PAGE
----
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Comment: Re:Uh? (Score 1) 147

Ahh ... So I will improve my question, putting a little context. Here in Brazil, not even the "2G" (EDGE) signal works stably, 3G only works occasionally in the center of the great capitals and 4G is virtually nonexistent. And if that is not bad enough, most carriers provides an unstable connection that practically only serves to make you be charged (is charged per connection in many cases) and then stops working. So imagine what happens when you try to use torrents on this junk.

Your question begats two other questions:

1.) The site redirects to the T-Mobile USA website. I don't know how this works for other subsidiaries, and/or in other countries.
2.) The site explicitly specifies "Unlimited LTE". If you're torrenting at 20KBytes/sec, then your point certainly stands. If you're saturating an LTE tower during peak usages, then that's a different story...but it requires actual LTE service.

Comment: Re:Uh? (Score 4, Insightful) 147

Uh... Who is mad, or desperate enough, to use torrents on a unreliable, slow and capped as hell cellular connection?

I can't speak for where you live specifically, but here in the northeast, I can tell you this much:

1.) T-Mobile is, in most metro-ish areas, as reliable as any other carrier. Also, it's not beyond the realm of realisticness to presume that users torrenting on their phone aren't torrenting while driving - if you're stationary and have four bars of LTE signal, T-Mo is pretty damn solid.

2.) I've gotten 2.5MBytes/sec down on my phone. Not during peak hours, of course, and somewhat varied based on what tower I'm connected to, but >1MByte/sec is quite common - and triple the speed of my home DSL.

3.) T-Mobile still offers kitchen-sink unlimited data plans if you pay enough. On those, they have a cap on tethering, but on the phone, you can download as much as you want. Since Android has a handful of bittorrent applications, it's entirely possible to be torrenting on an unlimited, uncapped data plan.

I don't blame T-Mo for doing what they're doing. Torrenting, by nature, takes a significant amount of bandwidth, requires lots of network connections, pounds the Carrier NAT with connections that can't be completed, requires a metric ton of extra routes, and doesn't stop seeding unless the user sets it as such.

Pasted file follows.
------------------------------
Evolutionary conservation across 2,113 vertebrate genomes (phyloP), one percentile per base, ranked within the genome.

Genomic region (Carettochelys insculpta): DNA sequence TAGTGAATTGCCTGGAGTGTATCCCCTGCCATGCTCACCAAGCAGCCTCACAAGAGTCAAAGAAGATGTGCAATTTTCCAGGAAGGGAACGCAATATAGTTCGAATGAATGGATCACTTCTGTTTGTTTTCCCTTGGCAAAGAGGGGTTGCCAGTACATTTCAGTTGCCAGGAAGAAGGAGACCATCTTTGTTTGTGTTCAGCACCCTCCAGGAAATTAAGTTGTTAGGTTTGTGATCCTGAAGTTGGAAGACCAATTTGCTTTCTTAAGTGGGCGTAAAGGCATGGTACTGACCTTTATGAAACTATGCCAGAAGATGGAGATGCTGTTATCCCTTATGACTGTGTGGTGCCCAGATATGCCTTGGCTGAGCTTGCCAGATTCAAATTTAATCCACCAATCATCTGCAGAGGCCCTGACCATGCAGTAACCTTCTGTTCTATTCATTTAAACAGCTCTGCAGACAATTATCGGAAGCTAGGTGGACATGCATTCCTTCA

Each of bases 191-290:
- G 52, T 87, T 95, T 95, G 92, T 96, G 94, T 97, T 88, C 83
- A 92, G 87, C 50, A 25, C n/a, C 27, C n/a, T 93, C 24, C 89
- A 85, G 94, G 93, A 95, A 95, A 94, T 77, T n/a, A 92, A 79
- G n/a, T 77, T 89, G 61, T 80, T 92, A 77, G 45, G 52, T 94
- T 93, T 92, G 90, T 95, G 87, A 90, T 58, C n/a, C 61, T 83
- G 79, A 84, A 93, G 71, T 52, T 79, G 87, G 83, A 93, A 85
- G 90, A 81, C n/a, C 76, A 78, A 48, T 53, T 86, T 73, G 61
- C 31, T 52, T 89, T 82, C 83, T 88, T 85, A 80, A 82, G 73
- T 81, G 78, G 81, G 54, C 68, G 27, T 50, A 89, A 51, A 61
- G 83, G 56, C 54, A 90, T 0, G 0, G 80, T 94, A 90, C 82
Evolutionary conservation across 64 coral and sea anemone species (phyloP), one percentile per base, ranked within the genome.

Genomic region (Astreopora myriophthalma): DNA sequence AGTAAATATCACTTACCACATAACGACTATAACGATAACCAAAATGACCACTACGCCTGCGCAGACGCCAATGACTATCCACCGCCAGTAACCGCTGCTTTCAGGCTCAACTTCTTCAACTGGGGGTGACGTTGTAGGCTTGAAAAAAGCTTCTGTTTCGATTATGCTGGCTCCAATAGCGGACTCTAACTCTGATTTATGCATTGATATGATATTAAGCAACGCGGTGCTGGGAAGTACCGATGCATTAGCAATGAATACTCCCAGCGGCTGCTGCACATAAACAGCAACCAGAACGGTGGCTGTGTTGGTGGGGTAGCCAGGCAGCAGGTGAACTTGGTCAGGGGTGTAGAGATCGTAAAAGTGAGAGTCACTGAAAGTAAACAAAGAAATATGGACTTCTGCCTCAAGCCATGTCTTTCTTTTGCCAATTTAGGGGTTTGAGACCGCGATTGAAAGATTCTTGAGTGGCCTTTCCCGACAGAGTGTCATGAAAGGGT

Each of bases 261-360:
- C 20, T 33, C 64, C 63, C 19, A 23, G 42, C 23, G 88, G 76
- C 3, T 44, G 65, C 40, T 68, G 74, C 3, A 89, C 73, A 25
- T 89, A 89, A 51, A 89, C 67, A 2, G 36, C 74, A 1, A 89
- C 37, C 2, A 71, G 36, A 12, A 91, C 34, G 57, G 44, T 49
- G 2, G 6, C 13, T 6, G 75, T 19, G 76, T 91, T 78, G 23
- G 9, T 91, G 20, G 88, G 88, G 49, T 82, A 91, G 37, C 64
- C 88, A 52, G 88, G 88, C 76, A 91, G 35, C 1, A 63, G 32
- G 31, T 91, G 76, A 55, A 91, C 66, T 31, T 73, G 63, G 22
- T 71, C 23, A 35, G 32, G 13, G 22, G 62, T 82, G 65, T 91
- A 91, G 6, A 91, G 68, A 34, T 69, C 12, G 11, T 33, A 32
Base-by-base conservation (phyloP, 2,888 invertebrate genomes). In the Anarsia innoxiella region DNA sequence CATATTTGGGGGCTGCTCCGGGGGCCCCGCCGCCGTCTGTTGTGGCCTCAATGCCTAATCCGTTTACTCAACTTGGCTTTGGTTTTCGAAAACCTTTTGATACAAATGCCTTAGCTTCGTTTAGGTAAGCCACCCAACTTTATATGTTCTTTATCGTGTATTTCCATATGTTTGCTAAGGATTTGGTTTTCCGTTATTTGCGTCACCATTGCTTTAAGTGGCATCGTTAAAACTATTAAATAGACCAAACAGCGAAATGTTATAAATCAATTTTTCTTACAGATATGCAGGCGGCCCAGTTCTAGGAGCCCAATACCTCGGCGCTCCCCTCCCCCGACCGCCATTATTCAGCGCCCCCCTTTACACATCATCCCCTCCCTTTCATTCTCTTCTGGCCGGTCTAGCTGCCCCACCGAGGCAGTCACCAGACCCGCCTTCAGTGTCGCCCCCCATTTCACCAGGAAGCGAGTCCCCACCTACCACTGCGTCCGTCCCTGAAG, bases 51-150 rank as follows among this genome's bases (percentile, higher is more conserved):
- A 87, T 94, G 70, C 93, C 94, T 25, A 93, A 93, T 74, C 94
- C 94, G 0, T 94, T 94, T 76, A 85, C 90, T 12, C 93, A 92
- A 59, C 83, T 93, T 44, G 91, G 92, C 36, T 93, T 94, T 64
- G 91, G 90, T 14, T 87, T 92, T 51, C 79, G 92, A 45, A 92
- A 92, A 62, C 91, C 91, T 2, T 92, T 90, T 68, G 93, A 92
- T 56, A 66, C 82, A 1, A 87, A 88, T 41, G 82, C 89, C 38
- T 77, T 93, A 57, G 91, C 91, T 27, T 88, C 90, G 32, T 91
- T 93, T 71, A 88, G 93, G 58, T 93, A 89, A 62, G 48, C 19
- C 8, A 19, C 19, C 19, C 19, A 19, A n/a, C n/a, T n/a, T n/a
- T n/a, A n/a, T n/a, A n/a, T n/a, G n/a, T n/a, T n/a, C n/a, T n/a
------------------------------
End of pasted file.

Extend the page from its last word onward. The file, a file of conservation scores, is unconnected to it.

If there's a protocol that's terrible from a cellular provider's standpoint, it's bittorrent. Blocking it on cell phones is about the least objectionable form of "network non-neutrality" that a carrier could implement. On a similar note, I don't know that T-Mobile's music streaming policy is terribly unfair, since they're whitelisting all the major streaming music providers. If they made Pandora free while Slacker had to pay, that's not 'net neutral'. Since everyone who streams audio is included, it's a blurry area for net neutrality.

Comment: Re:Oh, god (Score 1) 175

by Voyager529 (#47630513) Attached to: Yahoo To Add PGP Encryption For Email

I don't particuarly mind the current iteration of Yahoo Mail. It looks loosely like the lovechild of Gmail and Outlook.com, and works about the same.

If the interface is unbearable, a local installation of Roundcube (https://bitnami.com/stack/roundcube) will give a different, quite nice alternative, and of course using your favorite POP/IMAP client is viable as well (though admittedly it costs $20/yr for that access).

Comment: Other explanations (Score 2) 72

by Voyager529 (#47624321) Attached to: Expensive Hotels Really Do Have Faster Wi-Fi

Part of this could indeed be network infrastructure - more expensive hotels can afford more robust networking solutions and wireless installers worth a damn that can optimize the way the network works. Other reasons could be upstream - more affluent hotels in more affluent areas will find cable companies caring *just* enough to split nodes where necessary, so the fancier hotels are less limited by their upstream providers.

More likely though, people in ritzy hotels simply aren't using the Wi-Fi. Even if they're not spending the night with a hooker, they're probably using the pool or the spa or the movie theater or the 75" 4K TV in their room to use their own laptop. Some certainly will, but there's a difference between "available for use" and "the only thing to use", which is more the case with the budget hotels.

Comment: Of course they can. (Score 1) 130

by Voyager529 (#47608871) Attached to: Inside the Facebook Algorithm Most Users Don't Even Know Exists

Well I think the idea is that for 99% of accounts that is not possible. There is more content than you could ever read (1500 posts per day).

So FB can either filter out the content based on chronology. Or it can take an educated guess like, he always reads, and often comments on John's posts, so instead of hiding them, we will put them right at the top of his feed when he logs in. And he had never even paused scrolling when confronted with a post from the official Coca Cola page, so maybe he cares less if we filter these out.

I do not know about you, but I do not want to miss some major announcement for my best friend, simply because I liked coca cola and they posted 20 things after he made the announcement.

Here are the answers: